Liz Henry, a wheelchair and crutches user and Web Producer for BlogHer Inc., led Monday's panel Hack Ability: Open Source Disability Tech. Liz needed a projector for her laptop so the audience could see her presentation slides. There was not one in our room 19B, so someone in the audience borrowed one from the “What Makes You Smile” people next door who were raising money for cleft palate surgery for poor kids. Other audience members threw a white tablecloth over the curtain in the back of the room for a projection screen. When the slides were showing backwards, others pitched in to backwards-read their way through the setup menus to get the slides to show in the correct orientation. Hacking the room for the presentation to work drew everyone together and was a powerful illustration for the talk.
Four to eighteen percent of the U.S. population is disabled, depending on how one defines 'disabled'. This does not count institutions. Liz is hoping to help push for an online repository of hacks for the disabled. The simplest such hack are the tennis balls we see on inexpensive walkers. A more complex example of a disability hack, with instructions on the Maker Faire website, is the toilet lift one man made for his mother so she could keep living at home instead of going into a nursing home. For about $100, made of pvc and simple hydraulics, the seat lifts and tilts to stand the person back up when they are ready (http://makerfaire.com/pub/e/1231). There are many inexpensive and easy hacks, such as gluing a chess piece to a wheelchair button or using a children's trackball instead of a mouse. One woman attached pvc tubes to her bicycle to hold her crutches while she cycled.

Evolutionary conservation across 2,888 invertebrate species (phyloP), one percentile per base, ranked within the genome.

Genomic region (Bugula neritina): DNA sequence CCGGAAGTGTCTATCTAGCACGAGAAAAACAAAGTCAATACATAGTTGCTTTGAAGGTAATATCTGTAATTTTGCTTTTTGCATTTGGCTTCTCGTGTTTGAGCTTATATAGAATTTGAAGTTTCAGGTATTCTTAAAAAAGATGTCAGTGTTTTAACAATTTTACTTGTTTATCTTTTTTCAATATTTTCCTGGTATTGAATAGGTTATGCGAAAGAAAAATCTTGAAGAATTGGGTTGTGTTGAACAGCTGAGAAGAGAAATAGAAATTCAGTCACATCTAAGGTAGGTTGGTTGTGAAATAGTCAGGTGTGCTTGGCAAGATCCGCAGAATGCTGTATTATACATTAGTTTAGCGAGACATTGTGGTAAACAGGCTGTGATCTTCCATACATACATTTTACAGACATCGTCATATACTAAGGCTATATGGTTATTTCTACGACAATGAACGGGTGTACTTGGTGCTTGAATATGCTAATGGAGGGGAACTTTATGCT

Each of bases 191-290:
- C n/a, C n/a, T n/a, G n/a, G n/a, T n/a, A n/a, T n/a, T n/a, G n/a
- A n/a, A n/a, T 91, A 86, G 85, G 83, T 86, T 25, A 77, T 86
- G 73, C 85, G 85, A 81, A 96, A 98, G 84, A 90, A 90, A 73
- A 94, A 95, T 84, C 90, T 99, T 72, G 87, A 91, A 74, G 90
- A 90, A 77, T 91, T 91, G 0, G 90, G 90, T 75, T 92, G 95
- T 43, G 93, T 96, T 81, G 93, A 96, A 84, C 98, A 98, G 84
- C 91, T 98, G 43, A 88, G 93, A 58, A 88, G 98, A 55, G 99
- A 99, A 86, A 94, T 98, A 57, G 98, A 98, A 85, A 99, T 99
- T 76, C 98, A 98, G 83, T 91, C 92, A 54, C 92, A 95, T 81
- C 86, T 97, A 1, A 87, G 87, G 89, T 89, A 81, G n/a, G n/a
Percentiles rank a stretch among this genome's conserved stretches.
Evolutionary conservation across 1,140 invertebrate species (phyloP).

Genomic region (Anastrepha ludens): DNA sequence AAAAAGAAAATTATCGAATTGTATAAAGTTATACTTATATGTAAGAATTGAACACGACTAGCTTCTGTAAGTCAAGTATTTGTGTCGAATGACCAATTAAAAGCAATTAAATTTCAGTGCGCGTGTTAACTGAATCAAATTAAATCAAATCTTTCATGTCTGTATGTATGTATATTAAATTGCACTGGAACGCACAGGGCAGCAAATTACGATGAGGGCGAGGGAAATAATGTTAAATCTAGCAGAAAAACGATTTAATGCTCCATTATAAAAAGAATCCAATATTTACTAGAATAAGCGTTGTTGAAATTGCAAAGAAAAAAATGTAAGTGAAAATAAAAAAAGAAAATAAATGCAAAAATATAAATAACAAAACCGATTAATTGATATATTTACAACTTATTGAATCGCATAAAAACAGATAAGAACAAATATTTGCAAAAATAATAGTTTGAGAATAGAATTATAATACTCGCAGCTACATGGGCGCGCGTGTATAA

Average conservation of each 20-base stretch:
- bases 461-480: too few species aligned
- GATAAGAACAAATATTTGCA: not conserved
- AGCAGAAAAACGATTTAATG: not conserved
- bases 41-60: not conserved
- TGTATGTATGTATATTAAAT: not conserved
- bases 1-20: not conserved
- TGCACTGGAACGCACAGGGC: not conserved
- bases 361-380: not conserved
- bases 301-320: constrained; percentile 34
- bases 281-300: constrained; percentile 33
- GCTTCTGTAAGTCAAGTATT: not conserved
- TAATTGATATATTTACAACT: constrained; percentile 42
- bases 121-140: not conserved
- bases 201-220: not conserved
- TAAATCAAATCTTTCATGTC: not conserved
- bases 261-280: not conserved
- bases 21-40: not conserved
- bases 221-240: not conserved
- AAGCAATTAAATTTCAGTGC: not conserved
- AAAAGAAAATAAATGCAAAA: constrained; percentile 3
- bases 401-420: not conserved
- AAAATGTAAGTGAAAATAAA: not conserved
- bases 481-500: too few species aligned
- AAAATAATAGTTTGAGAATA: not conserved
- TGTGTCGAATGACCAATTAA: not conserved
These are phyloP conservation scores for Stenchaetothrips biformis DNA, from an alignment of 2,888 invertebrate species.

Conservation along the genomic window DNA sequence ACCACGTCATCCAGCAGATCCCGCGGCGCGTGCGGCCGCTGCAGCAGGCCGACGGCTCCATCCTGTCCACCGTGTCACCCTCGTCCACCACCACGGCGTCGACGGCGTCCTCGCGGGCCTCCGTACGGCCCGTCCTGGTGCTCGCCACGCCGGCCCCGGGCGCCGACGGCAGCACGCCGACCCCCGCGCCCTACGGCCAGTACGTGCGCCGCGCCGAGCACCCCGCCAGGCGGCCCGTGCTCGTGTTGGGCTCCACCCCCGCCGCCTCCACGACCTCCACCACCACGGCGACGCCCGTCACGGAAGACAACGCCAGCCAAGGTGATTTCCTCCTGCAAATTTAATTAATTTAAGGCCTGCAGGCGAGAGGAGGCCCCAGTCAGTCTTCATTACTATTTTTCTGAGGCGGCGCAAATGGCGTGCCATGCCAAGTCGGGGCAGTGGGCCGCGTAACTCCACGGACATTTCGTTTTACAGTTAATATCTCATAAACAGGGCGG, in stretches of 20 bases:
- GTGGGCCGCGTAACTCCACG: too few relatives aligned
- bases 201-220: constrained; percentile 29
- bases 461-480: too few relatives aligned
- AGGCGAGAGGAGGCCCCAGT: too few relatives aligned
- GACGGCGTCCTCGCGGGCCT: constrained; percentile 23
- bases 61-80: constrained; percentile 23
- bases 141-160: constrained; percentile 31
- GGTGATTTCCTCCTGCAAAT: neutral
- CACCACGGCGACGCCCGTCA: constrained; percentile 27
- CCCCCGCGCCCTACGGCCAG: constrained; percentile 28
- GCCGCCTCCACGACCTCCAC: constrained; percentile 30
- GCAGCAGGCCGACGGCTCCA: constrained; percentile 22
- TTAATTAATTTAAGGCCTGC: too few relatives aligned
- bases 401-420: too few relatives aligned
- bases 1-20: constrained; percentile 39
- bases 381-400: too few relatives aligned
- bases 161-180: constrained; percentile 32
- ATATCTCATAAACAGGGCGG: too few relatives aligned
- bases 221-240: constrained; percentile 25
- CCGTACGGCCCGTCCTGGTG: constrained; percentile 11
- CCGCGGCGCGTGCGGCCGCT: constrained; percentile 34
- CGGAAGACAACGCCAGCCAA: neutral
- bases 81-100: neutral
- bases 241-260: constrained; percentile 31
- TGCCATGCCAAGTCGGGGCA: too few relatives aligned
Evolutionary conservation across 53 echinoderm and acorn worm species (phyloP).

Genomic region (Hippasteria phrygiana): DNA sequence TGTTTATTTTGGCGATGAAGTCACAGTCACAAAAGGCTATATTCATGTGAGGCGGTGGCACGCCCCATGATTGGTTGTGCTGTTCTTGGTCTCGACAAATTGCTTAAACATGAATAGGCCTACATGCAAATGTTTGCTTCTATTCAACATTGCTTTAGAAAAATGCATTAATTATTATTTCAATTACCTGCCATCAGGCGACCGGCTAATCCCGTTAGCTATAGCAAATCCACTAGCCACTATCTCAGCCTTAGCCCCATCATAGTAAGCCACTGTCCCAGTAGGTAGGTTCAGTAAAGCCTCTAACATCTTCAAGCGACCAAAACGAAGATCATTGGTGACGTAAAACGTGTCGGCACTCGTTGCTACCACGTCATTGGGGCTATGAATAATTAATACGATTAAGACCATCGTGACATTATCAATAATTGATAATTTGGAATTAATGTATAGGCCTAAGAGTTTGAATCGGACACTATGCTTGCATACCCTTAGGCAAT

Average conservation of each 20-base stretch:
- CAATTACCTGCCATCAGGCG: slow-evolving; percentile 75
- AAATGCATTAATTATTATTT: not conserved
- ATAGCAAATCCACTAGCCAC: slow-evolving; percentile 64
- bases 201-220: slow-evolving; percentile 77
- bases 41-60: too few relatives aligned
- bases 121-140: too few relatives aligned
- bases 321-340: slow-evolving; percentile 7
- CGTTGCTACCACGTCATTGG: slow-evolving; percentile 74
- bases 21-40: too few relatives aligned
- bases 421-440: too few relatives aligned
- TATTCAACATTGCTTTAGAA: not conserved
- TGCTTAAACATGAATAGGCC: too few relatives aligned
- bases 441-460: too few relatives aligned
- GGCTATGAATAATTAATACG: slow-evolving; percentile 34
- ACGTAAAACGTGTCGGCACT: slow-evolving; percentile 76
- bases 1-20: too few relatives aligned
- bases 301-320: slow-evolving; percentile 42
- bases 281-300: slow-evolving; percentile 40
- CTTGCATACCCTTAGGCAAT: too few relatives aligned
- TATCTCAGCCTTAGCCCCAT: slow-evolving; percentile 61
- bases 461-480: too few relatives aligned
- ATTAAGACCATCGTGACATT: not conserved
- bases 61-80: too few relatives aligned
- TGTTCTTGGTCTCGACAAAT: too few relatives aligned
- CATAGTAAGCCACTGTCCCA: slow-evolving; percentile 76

This was a moving talk – IRL (In Real Life) is much harder for people with disabilities than for us “walkies.” It was heartening to hear that disabled folks in the audience who had asked engineers for help hacking their hardware were always delighted with the positive response. Liz siad, “Yes! ...because engineers want to solve a problem!” Interestingly, while you can't market or sell a patented design, it is not illegal to make your own. So don't forget to ask engineers you know for help looking up and Making anything you need for accessibility either online or IRL.
Politics and insurance are the two big roadblocks to getting more Disability Tech online. People are afraid of being sued. This is why there are many examples of homemade mobility devices for pets, but not for children or adults with mobility issues.
Here is a list of online resources for hacking wheelchairs, keyboards and other IRL hardware:
Disapedia - http://www.disapedia.com Wikihow - http://www.wikihow.com Instructables - http://www.instructables.com Wheelchair Junkie - http://www.wheelchairjunkie.com Unptnt Open Source Hardware - http://blog.unptnt.com Open Source Prosthetics - http://openprosthetics.org/
And a list of other resources:
Handmade Helps for Disabled Living – book by Stuart E. Grainger Ed Roberts Campus in Berkeley The Crucible and Tech Shop – two places in California to go for help hacking your wheelchair or other hardware needs Whirlwind Wheelchair International - http://www.whirlwindwheelchair.org/
Copyright © 2021 Austin Chronicle Corporation. All rights reserved.